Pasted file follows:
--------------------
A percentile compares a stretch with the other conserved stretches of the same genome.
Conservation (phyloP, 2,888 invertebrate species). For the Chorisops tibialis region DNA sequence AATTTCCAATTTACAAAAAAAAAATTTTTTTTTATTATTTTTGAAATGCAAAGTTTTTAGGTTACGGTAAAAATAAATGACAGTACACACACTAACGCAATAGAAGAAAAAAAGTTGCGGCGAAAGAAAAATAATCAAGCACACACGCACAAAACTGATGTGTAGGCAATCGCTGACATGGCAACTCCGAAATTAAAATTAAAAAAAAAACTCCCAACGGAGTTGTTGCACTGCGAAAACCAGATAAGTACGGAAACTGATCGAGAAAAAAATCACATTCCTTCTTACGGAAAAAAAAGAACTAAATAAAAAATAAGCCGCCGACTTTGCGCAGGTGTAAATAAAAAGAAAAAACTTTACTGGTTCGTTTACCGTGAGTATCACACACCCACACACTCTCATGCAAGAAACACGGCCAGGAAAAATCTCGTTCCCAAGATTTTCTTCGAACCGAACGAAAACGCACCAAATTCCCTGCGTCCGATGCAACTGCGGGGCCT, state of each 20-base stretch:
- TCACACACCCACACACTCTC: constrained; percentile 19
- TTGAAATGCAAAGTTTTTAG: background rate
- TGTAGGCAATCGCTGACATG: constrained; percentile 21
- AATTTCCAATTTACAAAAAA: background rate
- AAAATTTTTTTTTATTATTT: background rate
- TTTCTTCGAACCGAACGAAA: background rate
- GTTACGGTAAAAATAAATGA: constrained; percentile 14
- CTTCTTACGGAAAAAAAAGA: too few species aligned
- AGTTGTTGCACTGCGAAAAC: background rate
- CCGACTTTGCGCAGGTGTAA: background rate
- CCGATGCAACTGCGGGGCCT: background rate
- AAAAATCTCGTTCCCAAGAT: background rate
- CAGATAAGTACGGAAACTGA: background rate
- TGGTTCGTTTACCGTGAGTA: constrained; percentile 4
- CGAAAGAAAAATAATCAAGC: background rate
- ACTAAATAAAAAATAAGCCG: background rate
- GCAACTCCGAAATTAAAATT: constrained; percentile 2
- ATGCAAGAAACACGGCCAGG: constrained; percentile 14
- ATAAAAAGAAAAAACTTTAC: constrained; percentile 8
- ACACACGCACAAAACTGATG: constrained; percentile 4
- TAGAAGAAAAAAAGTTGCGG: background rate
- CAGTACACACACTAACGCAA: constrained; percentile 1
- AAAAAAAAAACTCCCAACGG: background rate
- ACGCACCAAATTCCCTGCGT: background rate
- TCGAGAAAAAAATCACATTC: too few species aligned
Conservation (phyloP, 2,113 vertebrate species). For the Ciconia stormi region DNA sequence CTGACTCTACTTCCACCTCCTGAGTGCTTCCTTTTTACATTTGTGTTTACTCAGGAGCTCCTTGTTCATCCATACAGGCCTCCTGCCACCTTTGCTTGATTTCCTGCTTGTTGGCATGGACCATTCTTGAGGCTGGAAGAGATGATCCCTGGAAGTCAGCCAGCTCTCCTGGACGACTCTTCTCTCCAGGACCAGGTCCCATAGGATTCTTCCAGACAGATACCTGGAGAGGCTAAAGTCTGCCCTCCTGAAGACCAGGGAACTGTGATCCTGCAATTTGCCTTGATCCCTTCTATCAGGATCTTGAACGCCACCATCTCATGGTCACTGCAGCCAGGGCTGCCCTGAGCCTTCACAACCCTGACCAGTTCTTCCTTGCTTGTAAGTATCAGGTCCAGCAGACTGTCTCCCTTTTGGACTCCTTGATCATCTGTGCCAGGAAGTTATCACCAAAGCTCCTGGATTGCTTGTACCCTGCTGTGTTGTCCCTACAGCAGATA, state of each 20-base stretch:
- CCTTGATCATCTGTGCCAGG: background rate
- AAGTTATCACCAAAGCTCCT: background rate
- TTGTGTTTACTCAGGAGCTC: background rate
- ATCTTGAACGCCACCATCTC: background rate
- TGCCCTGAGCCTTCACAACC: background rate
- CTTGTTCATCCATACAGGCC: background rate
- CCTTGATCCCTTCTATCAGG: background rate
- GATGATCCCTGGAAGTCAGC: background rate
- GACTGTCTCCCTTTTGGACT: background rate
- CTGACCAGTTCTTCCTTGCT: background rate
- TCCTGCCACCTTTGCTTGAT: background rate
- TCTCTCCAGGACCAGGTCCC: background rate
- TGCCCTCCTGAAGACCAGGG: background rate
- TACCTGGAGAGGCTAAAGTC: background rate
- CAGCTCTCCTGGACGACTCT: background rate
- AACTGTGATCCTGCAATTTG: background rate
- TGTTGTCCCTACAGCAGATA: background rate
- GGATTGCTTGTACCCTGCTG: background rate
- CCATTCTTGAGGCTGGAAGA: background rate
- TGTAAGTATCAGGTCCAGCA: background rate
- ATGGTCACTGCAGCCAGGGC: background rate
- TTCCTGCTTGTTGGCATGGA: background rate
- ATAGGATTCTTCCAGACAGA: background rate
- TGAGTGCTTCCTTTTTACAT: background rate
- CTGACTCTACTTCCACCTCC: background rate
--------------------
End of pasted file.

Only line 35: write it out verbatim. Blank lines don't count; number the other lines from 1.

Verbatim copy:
- CCTTGATCCCTTCTATCAGG: background rate